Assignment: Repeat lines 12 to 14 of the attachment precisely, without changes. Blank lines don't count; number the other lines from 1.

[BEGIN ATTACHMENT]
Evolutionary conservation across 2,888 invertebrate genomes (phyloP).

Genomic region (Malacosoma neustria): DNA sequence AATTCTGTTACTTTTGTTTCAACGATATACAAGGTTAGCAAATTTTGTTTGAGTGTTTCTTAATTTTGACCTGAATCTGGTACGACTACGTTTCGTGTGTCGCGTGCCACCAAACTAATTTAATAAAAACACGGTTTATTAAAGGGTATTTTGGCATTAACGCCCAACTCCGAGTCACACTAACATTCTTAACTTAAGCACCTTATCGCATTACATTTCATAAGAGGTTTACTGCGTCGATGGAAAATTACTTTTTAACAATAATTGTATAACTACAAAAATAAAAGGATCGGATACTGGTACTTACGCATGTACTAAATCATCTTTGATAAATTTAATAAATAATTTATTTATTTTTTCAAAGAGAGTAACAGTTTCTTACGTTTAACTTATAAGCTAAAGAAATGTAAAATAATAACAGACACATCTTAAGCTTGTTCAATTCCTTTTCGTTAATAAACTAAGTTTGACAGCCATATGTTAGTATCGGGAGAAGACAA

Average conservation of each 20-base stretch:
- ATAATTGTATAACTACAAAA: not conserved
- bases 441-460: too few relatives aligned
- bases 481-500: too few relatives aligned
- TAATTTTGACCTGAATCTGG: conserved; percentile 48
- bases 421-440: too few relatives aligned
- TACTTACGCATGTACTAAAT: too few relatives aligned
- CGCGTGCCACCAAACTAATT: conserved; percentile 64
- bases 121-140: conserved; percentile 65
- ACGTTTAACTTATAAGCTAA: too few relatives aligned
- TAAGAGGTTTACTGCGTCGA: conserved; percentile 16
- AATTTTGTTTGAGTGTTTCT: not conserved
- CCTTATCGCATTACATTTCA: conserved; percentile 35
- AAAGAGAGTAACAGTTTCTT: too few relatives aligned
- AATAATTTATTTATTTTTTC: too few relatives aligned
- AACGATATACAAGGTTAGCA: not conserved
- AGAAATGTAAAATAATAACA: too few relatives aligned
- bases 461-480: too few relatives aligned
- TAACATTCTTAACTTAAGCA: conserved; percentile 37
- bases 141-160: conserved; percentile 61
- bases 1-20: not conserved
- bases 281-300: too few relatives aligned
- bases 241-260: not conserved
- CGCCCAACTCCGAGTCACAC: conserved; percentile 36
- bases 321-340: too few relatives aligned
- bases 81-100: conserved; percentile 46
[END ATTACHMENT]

- ACGTTTAACTTATAAGCTAA: too few relatives aligned
- TAAGAGGTTTACTGCGTCGA: conserved; percentile 16
- AATTTTGTTTGAGTGTTTCT: not conserved